“We must see justice through the ICC [International Criminal Court] for their sickening war crimes committed, whether in Bucha, Irpin, Mariupol or beyond,” said the British leader. “And Russia must also be held to account for the terrible destruction it has inflicted.”
He said that in June, the UK. will host the Ukraine Recovery Conference in London, where ways of ensuring that Russia pays towards that reconstruction are explored.
He also said that “the international community’s response has not been strong enough,” when Russia “committed violation after violation against countries outside the collective security of NATO,” listing Georgia and more recently Moldova as just two examples.
Sunak also said allies must give Ukraine “advanced, NATO-standard capabilities”, and more of it too.
“Ukraine needs more artillery, armored vehicles, and air defenses, so now is the time to double down on our military support,” he said, urging world leaders to send the most advanced weapons to Ukraine now so that it can “gain a decisive advantage on the battlefield” in order to secure its long-term future.
PM Sunak does not call on other countries to provide something that the UK has not so far provided itself. London has either already sent or pledged to send tanks, air defense systems, and artillery to boost Kyiv’s defensive capabilities.
“We’re starting to train Ukrainian pilots on both NATO standards aircraft but also in tactics. I think that’s important,” he said.
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And while there are no plans to send UK or other Western fighters to Ukraine just yet, should the decision be made, Ukrainian pilots will be acquainted with them. However, since mastering the use of Western fighters might take several months, the UK is exploring alternative ways of boosting Ukraine’s air defenses.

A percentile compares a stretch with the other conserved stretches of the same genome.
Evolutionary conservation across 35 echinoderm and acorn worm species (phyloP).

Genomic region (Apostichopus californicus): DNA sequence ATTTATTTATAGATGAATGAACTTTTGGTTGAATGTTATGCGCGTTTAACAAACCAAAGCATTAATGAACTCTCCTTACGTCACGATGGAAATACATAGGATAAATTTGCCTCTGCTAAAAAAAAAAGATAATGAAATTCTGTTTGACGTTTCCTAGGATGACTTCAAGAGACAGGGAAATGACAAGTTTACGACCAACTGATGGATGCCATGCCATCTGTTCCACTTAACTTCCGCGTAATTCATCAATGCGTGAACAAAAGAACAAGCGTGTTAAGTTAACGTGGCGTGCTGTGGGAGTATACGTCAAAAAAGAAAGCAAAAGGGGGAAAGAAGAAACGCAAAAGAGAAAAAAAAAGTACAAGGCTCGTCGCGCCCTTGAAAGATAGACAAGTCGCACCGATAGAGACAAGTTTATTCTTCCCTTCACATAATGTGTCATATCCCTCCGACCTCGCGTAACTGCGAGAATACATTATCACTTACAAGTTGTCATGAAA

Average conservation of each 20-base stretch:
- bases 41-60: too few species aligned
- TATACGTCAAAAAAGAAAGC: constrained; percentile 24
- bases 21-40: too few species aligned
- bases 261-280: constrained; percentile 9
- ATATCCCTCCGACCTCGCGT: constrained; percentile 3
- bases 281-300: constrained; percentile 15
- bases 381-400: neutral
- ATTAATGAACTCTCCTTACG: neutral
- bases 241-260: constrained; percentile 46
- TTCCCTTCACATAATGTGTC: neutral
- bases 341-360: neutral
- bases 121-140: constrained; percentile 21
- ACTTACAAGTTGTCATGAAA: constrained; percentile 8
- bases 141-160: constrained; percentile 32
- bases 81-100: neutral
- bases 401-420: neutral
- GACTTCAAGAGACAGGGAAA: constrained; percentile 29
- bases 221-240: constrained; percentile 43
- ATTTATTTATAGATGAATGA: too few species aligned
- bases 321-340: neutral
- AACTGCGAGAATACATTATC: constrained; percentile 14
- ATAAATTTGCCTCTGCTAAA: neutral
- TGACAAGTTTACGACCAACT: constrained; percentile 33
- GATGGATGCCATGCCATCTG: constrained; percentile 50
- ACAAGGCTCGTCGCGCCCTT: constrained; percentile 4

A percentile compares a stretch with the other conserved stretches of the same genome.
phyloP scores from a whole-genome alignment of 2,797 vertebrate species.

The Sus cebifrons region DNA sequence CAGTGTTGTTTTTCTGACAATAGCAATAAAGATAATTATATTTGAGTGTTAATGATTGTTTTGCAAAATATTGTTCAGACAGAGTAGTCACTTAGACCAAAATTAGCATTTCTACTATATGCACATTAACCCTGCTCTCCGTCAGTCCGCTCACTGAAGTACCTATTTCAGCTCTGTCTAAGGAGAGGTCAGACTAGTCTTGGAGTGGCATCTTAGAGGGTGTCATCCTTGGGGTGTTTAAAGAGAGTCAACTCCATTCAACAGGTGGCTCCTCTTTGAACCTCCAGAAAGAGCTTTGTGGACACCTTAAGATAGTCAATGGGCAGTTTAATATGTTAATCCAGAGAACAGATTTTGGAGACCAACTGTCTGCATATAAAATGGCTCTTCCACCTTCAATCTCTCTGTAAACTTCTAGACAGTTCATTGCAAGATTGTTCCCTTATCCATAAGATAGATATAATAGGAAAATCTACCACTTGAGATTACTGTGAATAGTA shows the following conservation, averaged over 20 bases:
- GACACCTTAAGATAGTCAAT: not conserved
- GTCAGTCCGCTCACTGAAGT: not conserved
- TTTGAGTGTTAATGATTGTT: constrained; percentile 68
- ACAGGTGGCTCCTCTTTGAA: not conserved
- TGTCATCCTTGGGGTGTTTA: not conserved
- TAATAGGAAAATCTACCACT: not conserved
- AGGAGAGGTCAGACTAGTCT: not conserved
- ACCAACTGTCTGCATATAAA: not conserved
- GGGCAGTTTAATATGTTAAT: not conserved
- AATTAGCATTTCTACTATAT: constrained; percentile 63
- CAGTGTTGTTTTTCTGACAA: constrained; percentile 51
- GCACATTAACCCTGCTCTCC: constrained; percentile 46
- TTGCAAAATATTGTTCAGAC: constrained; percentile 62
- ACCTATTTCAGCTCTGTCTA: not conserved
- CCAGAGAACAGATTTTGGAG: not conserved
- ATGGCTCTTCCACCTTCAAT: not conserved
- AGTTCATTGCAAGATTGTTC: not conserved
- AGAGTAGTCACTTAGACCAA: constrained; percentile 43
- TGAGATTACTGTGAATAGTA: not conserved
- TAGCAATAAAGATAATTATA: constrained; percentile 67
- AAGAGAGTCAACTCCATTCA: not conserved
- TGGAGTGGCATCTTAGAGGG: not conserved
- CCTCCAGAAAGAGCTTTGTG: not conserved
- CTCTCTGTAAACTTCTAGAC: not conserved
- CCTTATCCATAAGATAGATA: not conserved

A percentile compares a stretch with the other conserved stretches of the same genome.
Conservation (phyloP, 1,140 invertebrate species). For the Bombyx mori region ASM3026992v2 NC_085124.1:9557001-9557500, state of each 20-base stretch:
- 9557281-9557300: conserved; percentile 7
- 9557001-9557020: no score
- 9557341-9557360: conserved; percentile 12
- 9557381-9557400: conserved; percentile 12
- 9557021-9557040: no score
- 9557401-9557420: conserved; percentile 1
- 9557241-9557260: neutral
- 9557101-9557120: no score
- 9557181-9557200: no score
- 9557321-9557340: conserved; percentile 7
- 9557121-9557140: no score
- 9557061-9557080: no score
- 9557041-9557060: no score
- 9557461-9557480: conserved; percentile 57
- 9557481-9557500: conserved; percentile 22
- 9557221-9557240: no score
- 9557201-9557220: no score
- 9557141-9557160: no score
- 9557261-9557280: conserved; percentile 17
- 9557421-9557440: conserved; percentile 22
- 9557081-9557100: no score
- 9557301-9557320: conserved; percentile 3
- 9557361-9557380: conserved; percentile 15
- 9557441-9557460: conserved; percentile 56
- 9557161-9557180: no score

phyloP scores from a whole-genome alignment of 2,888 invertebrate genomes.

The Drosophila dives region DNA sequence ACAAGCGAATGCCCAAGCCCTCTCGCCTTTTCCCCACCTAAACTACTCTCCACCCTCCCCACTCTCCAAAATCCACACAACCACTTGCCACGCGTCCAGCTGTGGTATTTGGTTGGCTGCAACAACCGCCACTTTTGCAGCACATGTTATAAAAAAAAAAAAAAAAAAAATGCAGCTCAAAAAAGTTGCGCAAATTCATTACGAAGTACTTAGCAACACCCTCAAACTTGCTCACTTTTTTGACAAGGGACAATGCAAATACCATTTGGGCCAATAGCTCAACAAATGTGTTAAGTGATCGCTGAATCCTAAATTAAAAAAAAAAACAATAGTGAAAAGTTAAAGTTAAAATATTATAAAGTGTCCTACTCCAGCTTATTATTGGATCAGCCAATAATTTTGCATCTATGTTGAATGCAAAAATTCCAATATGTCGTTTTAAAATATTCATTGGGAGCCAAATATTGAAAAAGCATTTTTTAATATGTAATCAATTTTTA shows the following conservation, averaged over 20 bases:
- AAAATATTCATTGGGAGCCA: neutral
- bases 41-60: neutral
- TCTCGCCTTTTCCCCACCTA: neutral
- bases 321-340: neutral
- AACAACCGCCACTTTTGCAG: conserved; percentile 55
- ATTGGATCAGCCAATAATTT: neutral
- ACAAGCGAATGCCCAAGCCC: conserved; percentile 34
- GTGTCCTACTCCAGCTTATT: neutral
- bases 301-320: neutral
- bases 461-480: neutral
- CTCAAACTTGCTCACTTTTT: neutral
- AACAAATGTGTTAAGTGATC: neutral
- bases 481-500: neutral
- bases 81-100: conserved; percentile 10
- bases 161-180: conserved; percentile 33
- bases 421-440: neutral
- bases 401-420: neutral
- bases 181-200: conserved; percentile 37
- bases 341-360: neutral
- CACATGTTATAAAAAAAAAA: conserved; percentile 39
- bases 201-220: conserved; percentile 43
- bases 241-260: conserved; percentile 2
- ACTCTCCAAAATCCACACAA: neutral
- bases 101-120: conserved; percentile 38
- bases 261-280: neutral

“When Putin started this war, he gambled that our resolve would falter. Even now he is betting we will lose our nerve,” said Sunak. “But we proved him wrong then, and we will prove him wrong now.”
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He also called for a new NATO charter to provide assurances of long-term support for Ukraine, saying that the allies “must demonstrate that we’ll remain by their [Ukrainians’] side, willing and able to help them defend their country again and again”.
Shells for Ukraine
European Commission President Ursula von der Leyen urged the EU’s member states to come together to get more ammunition to Kyiv as soon as possible.
“It is now the time, really, to speed up the production, and to scale up the production of standardized products that Ukraine needs desperately,” von der Leyen said. “We could think of, for example, advanced purchase agreements that give the defense industry the possibility to invest in production lines now to be faster and to increase the amount they can deliver.”
EU foreign ministers are expected to discuss the idea of joint procurement of badly needed 155-millimeter artillery shells at a meeting in Brussels on Monday. Such an approach would be more efficient than EU members placing individual orders, and larger orders would also help the industry invest in extra capacity.
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The measure of joint EU procurements has been suggested by Estonia. A senior EU official said the bloc’s foreign policy chief, Josep Borrell, and its diplomatic service considered the Estonian proposal to be “potentially a very good idea”.
Diplomats and officials did not put a figure on how much the EU might spend on joint procurement. One Estonian paper suggested 1 million 155 mm rounds could be bought this year for some EUR 4 billion. According to the paper, Ukrainian forces are firing between 2,000 and 7,000 artillery shells per day, while Russia is using between 20,000 and 60,000.